Watching Clouds. Enabling Crop Rotation

Furrow and Ridge.

Recently I’ve been thinking about innovation and cloud. Basically my observation is that cloud allows C-level executives to run more experiments faster and safely.

The fact that most ROI/TCO calculations don’t effectively account for this phenomenon is a problem of bad math / lazy thinking.  It is simply a matter of time before we have a new accounting model that measures innovation as capital. Any model that can’t account for opportunity size, market growth or opportunity costs is insufficient in 2015.

Which brings me to this article from the NY Times about risk.  Reading it helped me think through what I’m seeing about the value of cloud computing: which is not the only the ability to take more risks, but also the diminution of the negative consequences of failure.

In pre-modern times, when starvation was common and there was little social insurance outside your clan, every individual bore the risk of any new idea. As a result, risks simply weren’t worth taking. If a clever idea for a crop rotation failed or an enhanced plow was ineffective, a farmer’s family might not get enough to eat. Children might die. Even if the innovation worked, any peasant who found himself with an abundance of crops would most likely soon find a representative of the local lord coming along to claim it. A similar process, one in which success was stolen and failure could be lethal, also ensured that carpenters, cobblers, bakers and the other skilled artisans would only innovate slowly, if at all. So most people adjusted accordingly by living near arable land, having as many children as possible (a good insurance policy) and playing it safe.

Our relationship with innovation finally began to change, however, during the Industrial Revolution. While individual inventors like James Watt and Eli Whitney tend to receive most of the credit, perhaps the most significant changes were not technological but rather legal and financial. The rise of stocks and bonds, patents and agricultural futures allowed a large number of people to broadly share the risks of possible failure and the rewards of potential success. If it weren’t for these tools, a tinkerer like Perkin would never have been messing around with an attempt at artificial quinine in the first place. And he wouldn’t have had any way to capitalize on his idea. Anyway, he probably would have been too consumed by tilling land and raising children.

via Welcome to the Failure Age! –

Power in large organizations is clannish. Who you grew up with, who knows you, who you know, the network of favors you built provide both protection and support to get projects done.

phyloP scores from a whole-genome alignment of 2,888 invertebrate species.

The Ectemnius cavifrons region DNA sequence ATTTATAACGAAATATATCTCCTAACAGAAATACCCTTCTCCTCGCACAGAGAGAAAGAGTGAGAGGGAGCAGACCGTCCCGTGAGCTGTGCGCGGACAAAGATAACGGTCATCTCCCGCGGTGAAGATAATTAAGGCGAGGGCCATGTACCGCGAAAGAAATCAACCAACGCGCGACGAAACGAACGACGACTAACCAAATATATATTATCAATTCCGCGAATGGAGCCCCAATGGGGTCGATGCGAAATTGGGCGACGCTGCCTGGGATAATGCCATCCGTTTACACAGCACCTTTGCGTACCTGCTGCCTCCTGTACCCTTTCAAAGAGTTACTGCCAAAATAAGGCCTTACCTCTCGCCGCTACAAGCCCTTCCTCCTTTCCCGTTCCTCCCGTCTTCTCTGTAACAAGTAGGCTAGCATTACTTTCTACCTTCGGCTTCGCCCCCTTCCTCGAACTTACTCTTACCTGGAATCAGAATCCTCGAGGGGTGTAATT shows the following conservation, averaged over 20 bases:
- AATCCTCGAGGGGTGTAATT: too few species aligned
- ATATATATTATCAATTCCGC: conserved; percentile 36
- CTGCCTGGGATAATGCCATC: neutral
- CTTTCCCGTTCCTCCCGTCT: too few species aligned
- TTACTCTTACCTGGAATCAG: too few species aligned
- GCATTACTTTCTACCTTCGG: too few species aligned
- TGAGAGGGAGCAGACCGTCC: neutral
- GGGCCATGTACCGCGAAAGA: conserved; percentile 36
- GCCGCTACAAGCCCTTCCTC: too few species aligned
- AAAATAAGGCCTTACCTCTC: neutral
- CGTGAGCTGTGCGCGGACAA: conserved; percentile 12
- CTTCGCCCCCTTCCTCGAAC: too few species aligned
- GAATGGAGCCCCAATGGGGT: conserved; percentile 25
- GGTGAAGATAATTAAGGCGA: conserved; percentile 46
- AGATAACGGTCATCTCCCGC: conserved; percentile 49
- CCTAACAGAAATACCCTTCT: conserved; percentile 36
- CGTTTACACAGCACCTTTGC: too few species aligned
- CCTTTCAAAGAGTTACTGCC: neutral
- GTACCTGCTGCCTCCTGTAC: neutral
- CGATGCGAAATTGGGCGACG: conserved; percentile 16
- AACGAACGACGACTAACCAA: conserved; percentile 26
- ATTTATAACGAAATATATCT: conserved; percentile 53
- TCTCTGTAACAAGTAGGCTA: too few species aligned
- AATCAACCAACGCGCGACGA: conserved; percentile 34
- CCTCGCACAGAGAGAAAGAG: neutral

But there are other clans who have different agendas.  Hard to experiment in such an environment.

For C-level execs, innovation today is a bit like betting on crop rotation: They can’t be wrong!  The C-level executive has to assure they are  right, then report they are right, and worse-comes-to-worse bend the metrics to show they were right.

No room for  I think this might work, but I’m not sure.

The enterprise corporate culture requires certainty: Commitment to metrics before they are reasonable, models before these are proven and projections that cannot be grounded. This is why failed projects last three years; it’s the minimum depreciation time for assets. Everyone knows it’s a zombie project, but no one can tell the C-level executive that they failed.

Who would want to sign up for that mission?  Most enterprise managers don’t.

It’s the equivalent of experimenting with crop rotation.

It might work. Or your family might starve. Even if it works, the Warlord will come take your results anyway.

The ability to run more experiments safely is right up there with the legal and financial innovation that increased our culture’s ability to innovate.  Making it easier, safer to try new things changes the economics of running experiments.

The fact that most don’t know how to model this on a spreadsheet is not stopping innovators from going forward. In facts, most CxO’s know this intuitively.

Not everyone is comfortable with change and ambiguity. There are many people like me: permanent immigrants. We need to try new things because the past is not our friend.

I believe we are all immigrants into a cloudy future and the risk of not taking a risk is now higher than the risk itself.

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